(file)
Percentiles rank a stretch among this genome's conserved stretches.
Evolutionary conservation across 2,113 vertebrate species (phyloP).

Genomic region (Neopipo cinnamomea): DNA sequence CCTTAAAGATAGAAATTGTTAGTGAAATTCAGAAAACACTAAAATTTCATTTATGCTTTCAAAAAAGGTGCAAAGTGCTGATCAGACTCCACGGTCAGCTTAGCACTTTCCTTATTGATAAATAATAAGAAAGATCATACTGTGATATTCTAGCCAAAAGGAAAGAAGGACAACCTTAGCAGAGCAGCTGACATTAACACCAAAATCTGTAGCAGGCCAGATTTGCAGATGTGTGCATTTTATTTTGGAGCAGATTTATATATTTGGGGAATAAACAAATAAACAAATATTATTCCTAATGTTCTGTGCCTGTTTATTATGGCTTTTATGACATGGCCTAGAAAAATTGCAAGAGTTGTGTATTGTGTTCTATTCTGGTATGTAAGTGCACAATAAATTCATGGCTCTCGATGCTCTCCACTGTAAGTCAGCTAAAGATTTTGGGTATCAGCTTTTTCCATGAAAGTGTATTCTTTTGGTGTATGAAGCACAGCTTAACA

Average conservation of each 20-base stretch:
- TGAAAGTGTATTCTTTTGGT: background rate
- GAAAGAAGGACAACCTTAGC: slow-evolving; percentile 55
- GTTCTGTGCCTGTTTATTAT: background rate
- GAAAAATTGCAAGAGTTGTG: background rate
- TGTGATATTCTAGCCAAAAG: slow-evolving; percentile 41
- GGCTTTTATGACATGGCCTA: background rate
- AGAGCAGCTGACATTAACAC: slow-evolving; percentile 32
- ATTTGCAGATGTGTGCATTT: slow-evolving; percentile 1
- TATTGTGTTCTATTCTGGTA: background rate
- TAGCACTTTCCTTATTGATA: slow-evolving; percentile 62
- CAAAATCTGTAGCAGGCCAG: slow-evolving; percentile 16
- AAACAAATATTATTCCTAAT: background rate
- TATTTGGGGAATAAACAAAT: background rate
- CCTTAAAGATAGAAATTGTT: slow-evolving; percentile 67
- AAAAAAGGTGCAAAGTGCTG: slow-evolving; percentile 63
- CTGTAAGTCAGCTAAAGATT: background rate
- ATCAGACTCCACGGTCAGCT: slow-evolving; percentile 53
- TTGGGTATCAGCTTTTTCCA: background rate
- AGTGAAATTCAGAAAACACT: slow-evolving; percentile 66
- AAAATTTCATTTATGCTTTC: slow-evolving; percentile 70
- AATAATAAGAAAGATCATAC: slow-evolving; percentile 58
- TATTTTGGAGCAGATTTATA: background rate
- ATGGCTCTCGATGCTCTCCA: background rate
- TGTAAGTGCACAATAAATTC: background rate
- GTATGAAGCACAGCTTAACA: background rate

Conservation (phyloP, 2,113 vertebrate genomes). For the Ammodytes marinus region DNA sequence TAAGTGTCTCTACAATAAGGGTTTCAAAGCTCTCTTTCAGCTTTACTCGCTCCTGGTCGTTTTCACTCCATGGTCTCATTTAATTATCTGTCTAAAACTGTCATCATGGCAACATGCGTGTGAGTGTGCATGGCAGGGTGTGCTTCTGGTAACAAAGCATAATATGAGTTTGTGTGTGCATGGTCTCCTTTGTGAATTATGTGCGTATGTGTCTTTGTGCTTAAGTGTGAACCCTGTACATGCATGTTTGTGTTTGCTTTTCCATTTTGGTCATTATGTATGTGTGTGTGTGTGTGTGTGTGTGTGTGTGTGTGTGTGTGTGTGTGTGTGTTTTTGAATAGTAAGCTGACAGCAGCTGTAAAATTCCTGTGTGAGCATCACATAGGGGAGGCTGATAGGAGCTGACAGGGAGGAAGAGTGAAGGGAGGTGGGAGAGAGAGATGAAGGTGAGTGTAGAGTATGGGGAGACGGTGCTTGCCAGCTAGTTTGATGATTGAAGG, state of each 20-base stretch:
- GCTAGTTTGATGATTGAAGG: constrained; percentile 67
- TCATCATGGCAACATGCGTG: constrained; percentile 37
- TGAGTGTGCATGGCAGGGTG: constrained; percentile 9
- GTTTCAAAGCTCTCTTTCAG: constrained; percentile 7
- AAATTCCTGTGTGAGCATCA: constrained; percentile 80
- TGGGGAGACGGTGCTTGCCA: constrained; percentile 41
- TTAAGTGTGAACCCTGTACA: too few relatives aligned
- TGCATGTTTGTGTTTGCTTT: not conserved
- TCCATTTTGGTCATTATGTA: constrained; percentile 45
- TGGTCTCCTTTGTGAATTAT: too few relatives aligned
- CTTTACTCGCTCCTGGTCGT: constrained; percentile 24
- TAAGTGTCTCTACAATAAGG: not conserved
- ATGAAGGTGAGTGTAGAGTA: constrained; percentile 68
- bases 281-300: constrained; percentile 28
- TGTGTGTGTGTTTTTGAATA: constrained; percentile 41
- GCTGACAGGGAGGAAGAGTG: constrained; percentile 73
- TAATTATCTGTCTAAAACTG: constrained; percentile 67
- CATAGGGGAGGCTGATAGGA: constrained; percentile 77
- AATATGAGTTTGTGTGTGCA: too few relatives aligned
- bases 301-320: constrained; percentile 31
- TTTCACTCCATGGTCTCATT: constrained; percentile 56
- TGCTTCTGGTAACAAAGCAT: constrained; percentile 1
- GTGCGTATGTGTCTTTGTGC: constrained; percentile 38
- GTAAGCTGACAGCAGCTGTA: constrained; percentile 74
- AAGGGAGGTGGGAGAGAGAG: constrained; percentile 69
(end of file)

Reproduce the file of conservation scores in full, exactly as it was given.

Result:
Percentiles rank a stretch among this genome's conserved stretches.
Evolutionary conservation across 2,113 vertebrate species (phyloP).

Genomic region (Neopipo cinnamomea): DNA sequence CCTTAAAGATAGAAATTGTTAGTGAAATTCAGAAAACACTAAAATTTCATTTATGCTTTCAAAAAAGGTGCAAAGTGCTGATCAGACTCCACGGTCAGCTTAGCACTTTCCTTATTGATAAATAATAAGAAAGATCATACTGTGATATTCTAGCCAAAAGGAAAGAAGGACAACCTTAGCAGAGCAGCTGACATTAACACCAAAATCTGTAGCAGGCCAGATTTGCAGATGTGTGCATTTTATTTTGGAGCAGATTTATATATTTGGGGAATAAACAAATAAACAAATATTATTCCTAATGTTCTGTGCCTGTTTATTATGGCTTTTATGACATGGCCTAGAAAAATTGCAAGAGTTGTGTATTGTGTTCTATTCTGGTATGTAAGTGCACAATAAATTCATGGCTCTCGATGCTCTCCACTGTAAGTCAGCTAAAGATTTTGGGTATCAGCTTTTTCCATGAAAGTGTATTCTTTTGGTGTATGAAGCACAGCTTAACA

Average conservation of each 20-base stretch:
- TGAAAGTGTATTCTTTTGGT: background rate
- GAAAGAAGGACAACCTTAGC: slow-evolving; percentile 55
- GTTCTGTGCCTGTTTATTAT: background rate
- GAAAAATTGCAAGAGTTGTG: background rate
- TGTGATATTCTAGCCAAAAG: slow-evolving; percentile 41
- GGCTTTTATGACATGGCCTA: background rate
- AGAGCAGCTGACATTAACAC: slow-evolving; percentile 32
- ATTTGCAGATGTGTGCATTT: slow-evolving; percentile 1
- TATTGTGTTCTATTCTGGTA: background rate
- TAGCACTTTCCTTATTGATA: slow-evolving; percentile 62
- CAAAATCTGTAGCAGGCCAG: slow-evolving; percentile 16
- AAACAAATATTATTCCTAAT: background rate
- TATTTGGGGAATAAACAAAT: background rate
- CCTTAAAGATAGAAATTGTT: slow-evolving; percentile 67
- AAAAAAGGTGCAAAGTGCTG: slow-evolving; percentile 63
- CTGTAAGTCAGCTAAAGATT: background rate
- ATCAGACTCCACGGTCAGCT: slow-evolving; percentile 53
- TTGGGTATCAGCTTTTTCCA: background rate
- AGTGAAATTCAGAAAACACT: slow-evolving; percentile 66
- AAAATTTCATTTATGCTTTC: slow-evolving; percentile 70
- AATAATAAGAAAGATCATAC: slow-evolving; percentile 58
- TATTTTGGAGCAGATTTATA: background rate
- ATGGCTCTCGATGCTCTCCA: background rate
- TGTAAGTGCACAATAAATTC: background rate
- GTATGAAGCACAGCTTAACA: background rate

Conservation (phyloP, 2,113 vertebrate genomes). For the Ammodytes marinus region DNA sequence TAAGTGTCTCTACAATAAGGGTTTCAAAGCTCTCTTTCAGCTTTACTCGCTCCTGGTCGTTTTCACTCCATGGTCTCATTTAATTATCTGTCTAAAACTGTCATCATGGCAACATGCGTGTGAGTGTGCATGGCAGGGTGTGCTTCTGGTAACAAAGCATAATATGAGTTTGTGTGTGCATGGTCTCCTTTGTGAATTATGTGCGTATGTGTCTTTGTGCTTAAGTGTGAACCCTGTACATGCATGTTTGTGTTTGCTTTTCCATTTTGGTCATTATGTATGTGTGTGTGTGTGTGTGTGTGTGTGTGTGTGTGTGTGTGTGTGTGTGTGTTTTTGAATAGTAAGCTGACAGCAGCTGTAAAATTCCTGTGTGAGCATCACATAGGGGAGGCTGATAGGAGCTGACAGGGAGGAAGAGTGAAGGGAGGTGGGAGAGAGAGATGAAGGTGAGTGTAGAGTATGGGGAGACGGTGCTTGCCAGCTAGTTTGATGATTGAAGG, state of each 20-base stretch:
- GCTAGTTTGATGATTGAAGG: constrained; percentile 67
- TCATCATGGCAACATGCGTG: constrained; percentile 37
- TGAGTGTGCATGGCAGGGTG: constrained; percentile 9
- GTTTCAAAGCTCTCTTTCAG: constrained; percentile 7
- AAATTCCTGTGTGAGCATCA: constrained; percentile 80
- TGGGGAGACGGTGCTTGCCA: constrained; percentile 41
- TTAAGTGTGAACCCTGTACA: too few relatives aligned
- TGCATGTTTGTGTTTGCTTT: not conserved
- TCCATTTTGGTCATTATGTA: constrained; percentile 45
- TGGTCTCCTTTGTGAATTAT: too few relatives aligned
- CTTTACTCGCTCCTGGTCGT: constrained; percentile 24
- TAAGTGTCTCTACAATAAGG: not conserved
- ATGAAGGTGAGTGTAGAGTA: constrained; percentile 68
- bases 281-300: constrained; percentile 28
- TGTGTGTGTGTTTTTGAATA: constrained; percentile 41
- GCTGACAGGGAGGAAGAGTG: constrained; percentile 73
- TAATTATCTGTCTAAAACTG: constrained; percentile 67
- CATAGGGGAGGCTGATAGGA: constrained; percentile 77
- AATATGAGTTTGTGTGTGCA: too few relatives aligned
- bases 301-320: constrained; percentile 31
- TTTCACTCCATGGTCTCATT: constrained; percentile 56
- TGCTTCTGGTAACAAAGCAT: constrained; percentile 1
- GTGCGTATGTGTCTTTGTGC: constrained; percentile 38
- GTAAGCTGACAGCAGCTGTA: constrained; percentile 74
- AAGGGAGGTGGGAGAGAGAG: constrained; percentile 69